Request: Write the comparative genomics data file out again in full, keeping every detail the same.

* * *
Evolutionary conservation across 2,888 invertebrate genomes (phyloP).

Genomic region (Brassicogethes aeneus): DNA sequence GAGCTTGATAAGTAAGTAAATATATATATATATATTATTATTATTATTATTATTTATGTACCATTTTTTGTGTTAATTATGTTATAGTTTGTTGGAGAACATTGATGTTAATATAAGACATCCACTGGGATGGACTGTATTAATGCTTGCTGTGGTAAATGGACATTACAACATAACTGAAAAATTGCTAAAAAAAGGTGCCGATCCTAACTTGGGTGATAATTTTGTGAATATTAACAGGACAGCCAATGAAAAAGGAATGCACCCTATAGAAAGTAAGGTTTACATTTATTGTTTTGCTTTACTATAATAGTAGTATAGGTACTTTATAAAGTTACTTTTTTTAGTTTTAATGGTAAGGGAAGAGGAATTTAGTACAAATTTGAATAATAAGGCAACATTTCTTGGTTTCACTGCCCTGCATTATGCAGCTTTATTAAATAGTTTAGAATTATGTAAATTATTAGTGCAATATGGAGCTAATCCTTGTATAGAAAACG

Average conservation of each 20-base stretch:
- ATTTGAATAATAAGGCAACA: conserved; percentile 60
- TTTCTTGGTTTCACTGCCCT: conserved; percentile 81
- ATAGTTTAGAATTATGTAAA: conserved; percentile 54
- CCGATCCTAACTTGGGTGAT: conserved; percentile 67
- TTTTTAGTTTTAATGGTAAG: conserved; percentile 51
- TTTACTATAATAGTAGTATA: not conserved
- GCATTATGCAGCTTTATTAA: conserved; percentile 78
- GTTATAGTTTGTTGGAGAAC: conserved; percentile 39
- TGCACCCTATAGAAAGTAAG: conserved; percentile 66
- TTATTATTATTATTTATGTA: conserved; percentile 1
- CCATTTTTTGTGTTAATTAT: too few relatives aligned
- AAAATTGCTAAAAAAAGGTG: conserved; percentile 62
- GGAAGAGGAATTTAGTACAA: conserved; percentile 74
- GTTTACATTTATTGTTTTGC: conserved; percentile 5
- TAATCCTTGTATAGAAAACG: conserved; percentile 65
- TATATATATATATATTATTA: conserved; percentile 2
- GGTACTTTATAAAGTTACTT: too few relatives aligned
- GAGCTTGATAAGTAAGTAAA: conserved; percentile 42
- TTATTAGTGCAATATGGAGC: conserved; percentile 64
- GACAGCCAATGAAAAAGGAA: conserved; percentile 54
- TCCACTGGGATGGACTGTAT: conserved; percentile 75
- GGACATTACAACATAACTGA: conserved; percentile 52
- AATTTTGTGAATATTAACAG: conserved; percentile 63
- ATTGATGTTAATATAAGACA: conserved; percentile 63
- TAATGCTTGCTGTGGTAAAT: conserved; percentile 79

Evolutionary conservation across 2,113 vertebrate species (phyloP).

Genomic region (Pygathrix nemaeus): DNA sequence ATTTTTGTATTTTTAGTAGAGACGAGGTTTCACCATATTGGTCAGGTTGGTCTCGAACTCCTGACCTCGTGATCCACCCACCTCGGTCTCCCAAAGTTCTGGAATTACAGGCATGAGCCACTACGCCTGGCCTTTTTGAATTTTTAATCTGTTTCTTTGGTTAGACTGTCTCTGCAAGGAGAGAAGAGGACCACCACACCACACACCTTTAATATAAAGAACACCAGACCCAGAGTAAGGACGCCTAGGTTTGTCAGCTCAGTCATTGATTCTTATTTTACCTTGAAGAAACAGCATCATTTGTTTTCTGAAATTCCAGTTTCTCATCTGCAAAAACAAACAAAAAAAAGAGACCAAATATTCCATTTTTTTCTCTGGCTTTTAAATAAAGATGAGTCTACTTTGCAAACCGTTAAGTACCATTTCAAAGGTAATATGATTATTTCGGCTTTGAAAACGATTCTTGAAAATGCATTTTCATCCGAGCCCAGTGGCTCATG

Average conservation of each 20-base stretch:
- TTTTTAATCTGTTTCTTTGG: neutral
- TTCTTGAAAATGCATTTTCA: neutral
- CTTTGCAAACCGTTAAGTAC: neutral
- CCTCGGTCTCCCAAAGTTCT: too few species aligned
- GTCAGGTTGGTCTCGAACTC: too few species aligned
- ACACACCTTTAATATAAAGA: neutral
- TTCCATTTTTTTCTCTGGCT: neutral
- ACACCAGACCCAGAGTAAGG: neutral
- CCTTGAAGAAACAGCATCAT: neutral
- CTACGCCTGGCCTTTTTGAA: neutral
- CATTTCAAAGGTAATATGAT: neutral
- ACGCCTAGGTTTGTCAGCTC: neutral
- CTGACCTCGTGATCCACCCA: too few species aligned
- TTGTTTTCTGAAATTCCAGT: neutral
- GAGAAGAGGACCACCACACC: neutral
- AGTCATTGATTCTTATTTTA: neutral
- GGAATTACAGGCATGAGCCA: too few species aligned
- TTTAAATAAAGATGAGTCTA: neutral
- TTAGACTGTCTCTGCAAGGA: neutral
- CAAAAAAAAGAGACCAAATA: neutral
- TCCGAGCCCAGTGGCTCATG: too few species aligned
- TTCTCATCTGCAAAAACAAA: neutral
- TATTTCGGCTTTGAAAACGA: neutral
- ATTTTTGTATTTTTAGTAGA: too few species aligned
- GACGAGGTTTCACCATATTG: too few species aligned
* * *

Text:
Evolutionary conservation across 2,888 invertebrate genomes (phyloP).

Genomic region (Brassicogethes aeneus): DNA sequence GAGCTTGATAAGTAAGTAAATATATATATATATATTATTATTATTATTATTATTTATGTACCATTTTTTGTGTTAATTATGTTATAGTTTGTTGGAGAACATTGATGTTAATATAAGACATCCACTGGGATGGACTGTATTAATGCTTGCTGTGGTAAATGGACATTACAACATAACTGAAAAATTGCTAAAAAAAGGTGCCGATCCTAACTTGGGTGATAATTTTGTGAATATTAACAGGACAGCCAATGAAAAAGGAATGCACCCTATAGAAAGTAAGGTTTACATTTATTGTTTTGCTTTACTATAATAGTAGTATAGGTACTTTATAAAGTTACTTTTTTTAGTTTTAATGGTAAGGGAAGAGGAATTTAGTACAAATTTGAATAATAAGGCAACATTTCTTGGTTTCACTGCCCTGCATTATGCAGCTTTATTAAATAGTTTAGAATTATGTAAATTATTAGTGCAATATGGAGCTAATCCTTGTATAGAAAACG

Average conservation of each 20-base stretch:
- ATTTGAATAATAAGGCAACA: conserved; percentile 60
- TTTCTTGGTTTCACTGCCCT: conserved; percentile 81
- ATAGTTTAGAATTATGTAAA: conserved; percentile 54
- CCGATCCTAACTTGGGTGAT: conserved; percentile 67
- TTTTTAGTTTTAATGGTAAG: conserved; percentile 51
- TTTACTATAATAGTAGTATA: not conserved
- GCATTATGCAGCTTTATTAA: conserved; percentile 78
- GTTATAGTTTGTTGGAGAAC: conserved; percentile 39
- TGCACCCTATAGAAAGTAAG: conserved; percentile 66
- TTATTATTATTATTTATGTA: conserved; percentile 1
- CCATTTTTTGTGTTAATTAT: too few relatives aligned
- AAAATTGCTAAAAAAAGGTG: conserved; percentile 62
- GGAAGAGGAATTTAGTACAA: conserved; percentile 74
- GTTTACATTTATTGTTTTGC: conserved; percentile 5
- TAATCCTTGTATAGAAAACG: conserved; percentile 65
- TATATATATATATATTATTA: conserved; percentile 2
- GGTACTTTATAAAGTTACTT: too few relatives aligned
- GAGCTTGATAAGTAAGTAAA: conserved; percentile 42
- TTATTAGTGCAATATGGAGC: conserved; percentile 64
- GACAGCCAATGAAAAAGGAA: conserved; percentile 54
- TCCACTGGGATGGACTGTAT: conserved; percentile 75
- GGACATTACAACATAACTGA: conserved; percentile 52
- AATTTTGTGAATATTAACAG: conserved; percentile 63
- ATTGATGTTAATATAAGACA: conserved; percentile 63
- TAATGCTTGCTGTGGTAAAT: conserved; percentile 79

Evolutionary conservation across 2,113 vertebrate species (phyloP).

Genomic region (Pygathrix nemaeus): DNA sequence ATTTTTGTATTTTTAGTAGAGACGAGGTTTCACCATATTGGTCAGGTTGGTCTCGAACTCCTGACCTCGTGATCCACCCACCTCGGTCTCCCAAAGTTCTGGAATTACAGGCATGAGCCACTACGCCTGGCCTTTTTGAATTTTTAATCTGTTTCTTTGGTTAGACTGTCTCTGCAAGGAGAGAAGAGGACCACCACACCACACACCTTTAATATAAAGAACACCAGACCCAGAGTAAGGACGCCTAGGTTTGTCAGCTCAGTCATTGATTCTTATTTTACCTTGAAGAAACAGCATCATTTGTTTTCTGAAATTCCAGTTTCTCATCTGCAAAAACAAACAAAAAAAAGAGACCAAATATTCCATTTTTTTCTCTGGCTTTTAAATAAAGATGAGTCTACTTTGCAAACCGTTAAGTACCATTTCAAAGGTAATATGATTATTTCGGCTTTGAAAACGATTCTTGAAAATGCATTTTCATCCGAGCCCAGTGGCTCATG

Average conservation of each 20-base stretch:
- TTTTTAATCTGTTTCTTTGG: neutral
- TTCTTGAAAATGCATTTTCA: neutral
- CTTTGCAAACCGTTAAGTAC: neutral
- CCTCGGTCTCCCAAAGTTCT: too few species aligned
- GTCAGGTTGGTCTCGAACTC: too few species aligned
- ACACACCTTTAATATAAAGA: neutral
- TTCCATTTTTTTCTCTGGCT: neutral
- ACACCAGACCCAGAGTAAGG: neutral
- CCTTGAAGAAACAGCATCAT: neutral
- CTACGCCTGGCCTTTTTGAA: neutral
- CATTTCAAAGGTAATATGAT: neutral
- ACGCCTAGGTTTGTCAGCTC: neutral
- CTGACCTCGTGATCCACCCA: too few species aligned
- TTGTTTTCTGAAATTCCAGT: neutral
- GAGAAGAGGACCACCACACC: neutral
- AGTCATTGATTCTTATTTTA: neutral
- GGAATTACAGGCATGAGCCA: too few species aligned
- TTTAAATAAAGATGAGTCTA: neutral
- TTAGACTGTCTCTGCAAGGA: neutral
- CAAAAAAAAGAGACCAAATA: neutral
- TCCGAGCCCAGTGGCTCATG: too few species aligned
- TTCTCATCTGCAAAAACAAA: neutral
- TATTTCGGCTTTGAAAACGA: neutral
- ATTTTTGTATTTTTAGTAGA: too few species aligned
- GACGAGGTTTCACCATATTG: too few species aligned